His influence extends throughout and beyond the art world. Close is a member of the artists committee for the nonprofit Americans for the Arts, and he is on the board of the Children’s Health Fund. From 2000 until 2008, Close served as the artist-member of the Whitney Museum’s board of trustees. In 2003, then-New York Mayor Michael Bloomberg designated Close a member of the city’s Cultural Affairs Advisory Commission, and in 2010, Barack Obama appointed him to the President’s Committee on the Arts and the Humanities. (Close resigned from his position along with the rest of the committee in August, following President Donald Trump’s comments on the “Unite the Right” rally in Charlottesville, Virginia.)
‘He Was A Fucking Pervert’
Fox said she met Close in New York in 2013, after a friend invited her to work a fundraising event for the Lunchbox Fund, a nonprofit, on Oct. 9. Her job was to supervise the art in the space. Fox’s friend, who asked to remain unnamed in this story, confirmed the invitation in a conversation with HuffPost.
Fox and Close, a co-chair of the Lunchbox foundation, spoke only briefly at the event, but the two did pose for a group photo together. Before the end of the night, Fox says, Close asked her to retrieve a pen and paper so he could write down his email address. He told Fox he wanted to photograph her, and she told him she would be in touch.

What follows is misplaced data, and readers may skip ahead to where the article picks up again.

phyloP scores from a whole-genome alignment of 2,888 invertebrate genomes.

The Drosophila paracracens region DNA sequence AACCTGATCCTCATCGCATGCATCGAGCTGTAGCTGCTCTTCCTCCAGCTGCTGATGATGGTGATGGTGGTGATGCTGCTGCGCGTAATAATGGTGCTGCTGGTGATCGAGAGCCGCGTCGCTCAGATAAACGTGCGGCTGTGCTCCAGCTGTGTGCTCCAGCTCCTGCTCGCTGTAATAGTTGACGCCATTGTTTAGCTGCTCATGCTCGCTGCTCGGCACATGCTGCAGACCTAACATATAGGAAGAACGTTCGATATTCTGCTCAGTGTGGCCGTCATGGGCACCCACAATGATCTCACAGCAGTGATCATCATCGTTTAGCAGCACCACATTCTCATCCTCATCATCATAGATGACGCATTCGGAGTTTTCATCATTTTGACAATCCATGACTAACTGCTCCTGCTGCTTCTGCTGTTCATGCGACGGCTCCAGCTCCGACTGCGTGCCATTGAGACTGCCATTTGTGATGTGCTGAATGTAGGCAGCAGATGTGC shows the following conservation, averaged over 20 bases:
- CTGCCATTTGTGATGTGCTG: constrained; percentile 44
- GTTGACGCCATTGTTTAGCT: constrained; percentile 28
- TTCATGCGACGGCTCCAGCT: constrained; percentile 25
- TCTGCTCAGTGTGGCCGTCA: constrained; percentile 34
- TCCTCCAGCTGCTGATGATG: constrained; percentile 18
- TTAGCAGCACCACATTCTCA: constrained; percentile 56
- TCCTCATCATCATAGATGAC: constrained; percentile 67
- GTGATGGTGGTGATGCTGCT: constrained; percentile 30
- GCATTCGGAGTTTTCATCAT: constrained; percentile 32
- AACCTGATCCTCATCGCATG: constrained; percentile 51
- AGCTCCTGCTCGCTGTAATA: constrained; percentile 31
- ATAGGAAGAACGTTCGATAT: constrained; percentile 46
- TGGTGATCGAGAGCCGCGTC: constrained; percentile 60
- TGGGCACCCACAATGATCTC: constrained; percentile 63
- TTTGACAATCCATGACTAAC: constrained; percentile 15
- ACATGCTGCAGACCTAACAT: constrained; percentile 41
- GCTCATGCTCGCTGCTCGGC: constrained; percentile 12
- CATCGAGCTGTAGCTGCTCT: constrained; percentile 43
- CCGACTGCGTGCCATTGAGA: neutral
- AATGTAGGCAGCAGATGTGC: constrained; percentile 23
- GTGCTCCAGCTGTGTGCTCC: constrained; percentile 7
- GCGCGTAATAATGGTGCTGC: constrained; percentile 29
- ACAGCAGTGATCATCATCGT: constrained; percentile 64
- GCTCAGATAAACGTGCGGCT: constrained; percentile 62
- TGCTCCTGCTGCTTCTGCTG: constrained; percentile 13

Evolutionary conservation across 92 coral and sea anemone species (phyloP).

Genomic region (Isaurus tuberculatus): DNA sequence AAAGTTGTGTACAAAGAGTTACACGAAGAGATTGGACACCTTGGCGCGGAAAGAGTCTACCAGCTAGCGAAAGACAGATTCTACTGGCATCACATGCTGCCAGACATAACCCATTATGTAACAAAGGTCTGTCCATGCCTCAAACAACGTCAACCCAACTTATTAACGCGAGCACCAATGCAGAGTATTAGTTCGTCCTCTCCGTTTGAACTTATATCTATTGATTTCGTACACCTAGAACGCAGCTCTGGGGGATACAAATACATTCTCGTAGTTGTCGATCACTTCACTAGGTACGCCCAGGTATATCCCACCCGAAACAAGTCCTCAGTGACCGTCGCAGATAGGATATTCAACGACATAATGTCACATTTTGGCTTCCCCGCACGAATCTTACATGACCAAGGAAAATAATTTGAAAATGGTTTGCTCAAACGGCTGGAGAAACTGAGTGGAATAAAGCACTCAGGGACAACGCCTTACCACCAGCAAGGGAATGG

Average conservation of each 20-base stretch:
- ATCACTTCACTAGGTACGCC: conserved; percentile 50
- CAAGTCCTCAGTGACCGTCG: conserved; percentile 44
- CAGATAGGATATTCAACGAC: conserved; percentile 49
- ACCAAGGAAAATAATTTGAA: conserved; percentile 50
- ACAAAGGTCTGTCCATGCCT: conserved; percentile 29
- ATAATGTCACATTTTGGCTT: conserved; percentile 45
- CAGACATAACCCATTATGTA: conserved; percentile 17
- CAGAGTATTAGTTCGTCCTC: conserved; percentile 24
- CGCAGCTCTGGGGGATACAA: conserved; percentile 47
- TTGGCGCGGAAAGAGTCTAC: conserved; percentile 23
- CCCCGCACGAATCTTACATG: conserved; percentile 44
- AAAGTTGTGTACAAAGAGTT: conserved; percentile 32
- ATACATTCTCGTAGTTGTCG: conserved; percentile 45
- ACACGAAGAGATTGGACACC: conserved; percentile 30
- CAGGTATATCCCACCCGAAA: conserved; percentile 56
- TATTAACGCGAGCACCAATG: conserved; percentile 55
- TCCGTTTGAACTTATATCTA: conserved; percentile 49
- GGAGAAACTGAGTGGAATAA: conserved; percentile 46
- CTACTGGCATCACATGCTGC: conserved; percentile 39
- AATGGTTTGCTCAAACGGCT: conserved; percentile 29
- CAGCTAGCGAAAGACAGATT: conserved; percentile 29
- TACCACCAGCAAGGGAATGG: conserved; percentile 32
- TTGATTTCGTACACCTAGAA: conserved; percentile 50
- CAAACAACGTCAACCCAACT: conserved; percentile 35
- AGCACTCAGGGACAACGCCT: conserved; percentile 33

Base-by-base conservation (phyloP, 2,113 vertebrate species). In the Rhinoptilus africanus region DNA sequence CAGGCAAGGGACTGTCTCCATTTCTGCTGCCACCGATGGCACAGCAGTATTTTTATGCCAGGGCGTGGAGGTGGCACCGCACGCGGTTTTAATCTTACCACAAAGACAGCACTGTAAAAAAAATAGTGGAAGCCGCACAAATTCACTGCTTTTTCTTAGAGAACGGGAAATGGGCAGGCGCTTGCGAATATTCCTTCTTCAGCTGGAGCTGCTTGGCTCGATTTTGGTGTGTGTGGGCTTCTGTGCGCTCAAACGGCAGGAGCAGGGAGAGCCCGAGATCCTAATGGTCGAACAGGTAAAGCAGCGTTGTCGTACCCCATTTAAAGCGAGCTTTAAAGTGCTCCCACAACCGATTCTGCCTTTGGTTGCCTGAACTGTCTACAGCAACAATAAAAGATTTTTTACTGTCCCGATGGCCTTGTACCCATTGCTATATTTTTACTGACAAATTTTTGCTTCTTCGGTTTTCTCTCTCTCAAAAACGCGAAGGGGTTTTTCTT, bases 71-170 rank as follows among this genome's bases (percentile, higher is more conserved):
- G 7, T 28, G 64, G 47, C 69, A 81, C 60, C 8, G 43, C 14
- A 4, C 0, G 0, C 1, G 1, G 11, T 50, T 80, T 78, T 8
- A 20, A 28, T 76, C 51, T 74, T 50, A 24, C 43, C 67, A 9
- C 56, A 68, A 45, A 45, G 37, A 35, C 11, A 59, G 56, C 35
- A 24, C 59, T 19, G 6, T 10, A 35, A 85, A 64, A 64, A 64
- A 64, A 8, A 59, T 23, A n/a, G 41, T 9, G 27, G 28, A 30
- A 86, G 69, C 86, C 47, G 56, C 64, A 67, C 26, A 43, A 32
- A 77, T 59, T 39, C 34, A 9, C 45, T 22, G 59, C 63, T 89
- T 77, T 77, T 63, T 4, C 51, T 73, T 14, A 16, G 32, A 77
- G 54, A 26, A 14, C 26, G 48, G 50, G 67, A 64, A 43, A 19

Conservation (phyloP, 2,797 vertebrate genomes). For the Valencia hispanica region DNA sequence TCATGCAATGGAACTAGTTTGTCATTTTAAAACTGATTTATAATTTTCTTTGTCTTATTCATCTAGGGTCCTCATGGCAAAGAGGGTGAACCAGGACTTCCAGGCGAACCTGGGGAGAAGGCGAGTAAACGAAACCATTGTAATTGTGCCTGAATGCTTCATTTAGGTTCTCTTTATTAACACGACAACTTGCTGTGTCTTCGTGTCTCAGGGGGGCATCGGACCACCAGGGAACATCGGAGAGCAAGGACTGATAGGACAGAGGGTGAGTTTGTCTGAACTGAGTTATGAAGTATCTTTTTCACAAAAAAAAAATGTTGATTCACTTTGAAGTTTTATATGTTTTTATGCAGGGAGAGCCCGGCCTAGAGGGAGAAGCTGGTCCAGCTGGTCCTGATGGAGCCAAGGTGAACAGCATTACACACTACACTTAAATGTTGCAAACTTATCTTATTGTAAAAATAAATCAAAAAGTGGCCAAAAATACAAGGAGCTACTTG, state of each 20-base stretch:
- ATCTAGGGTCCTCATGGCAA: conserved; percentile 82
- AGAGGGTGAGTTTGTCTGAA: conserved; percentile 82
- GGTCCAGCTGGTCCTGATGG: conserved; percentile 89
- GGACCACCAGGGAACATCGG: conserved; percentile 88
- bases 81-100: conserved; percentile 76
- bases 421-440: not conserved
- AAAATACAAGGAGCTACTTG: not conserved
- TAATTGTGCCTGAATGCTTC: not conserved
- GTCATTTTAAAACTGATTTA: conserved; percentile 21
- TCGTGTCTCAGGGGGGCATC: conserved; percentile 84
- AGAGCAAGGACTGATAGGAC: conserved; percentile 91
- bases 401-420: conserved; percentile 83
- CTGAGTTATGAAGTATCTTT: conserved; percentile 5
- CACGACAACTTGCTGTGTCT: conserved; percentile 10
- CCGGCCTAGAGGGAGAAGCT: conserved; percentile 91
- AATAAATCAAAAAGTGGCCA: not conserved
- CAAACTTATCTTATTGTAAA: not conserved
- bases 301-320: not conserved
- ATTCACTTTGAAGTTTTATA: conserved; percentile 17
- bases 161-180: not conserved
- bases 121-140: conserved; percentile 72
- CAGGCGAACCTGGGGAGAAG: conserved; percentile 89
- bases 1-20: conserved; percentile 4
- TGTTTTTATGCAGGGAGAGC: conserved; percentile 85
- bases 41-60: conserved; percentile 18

Three days after their initial meeting, Fox emailed Close to arrange a time to meet. In response, Close invited her to come to his studio on Bond Street in Manhattan on Friday, Oct. 18, to pose for a shoot. In these emails, which Fox shared with HuffPost, neither Fox nor Close discussed the prospect of nudity during the shoot. Fox said she was familiar with Close’s oversize portraits, which are typically close-ups of human faces. She assumed he wanted her to pose for a similar project. Although Fox wasn’t particularly fond of Close’s work, she recognized that he was a “major artist,” and that the chance to be photographed by him represented a rare opportunity.
When Fox arrived at his studio, she said, Close was waiting for her, alone, in his wheelchair. He has used a wheelchair since 1988, following a 20-minute seizure as a result of a collapsed spinal artery. He has limited use of his arms and legs, and when he paints, he has to use a brush harnessed to his wrist.
Fox said that Close began their session by telling her about another woman he’d photographed ― nude ― whose print hung on his wall. “He was saying, ‘Oh, if you could have seen her pussy,’ talking about how it was so hot and he fucked her,” Fox said. The comments made her feel uncomfortable and confused. But Fox, already discombobulated from an argument with her boyfriend earlier in the day, attempted to brush the feelings aside.
Then, Fox said, Close asked her to undress. The request took her by surprise. “I was under the impression that he took portraits, so I just assumed that’s what we would do,” she said. “So it caught me off guard when he insisted I take my clothes off.”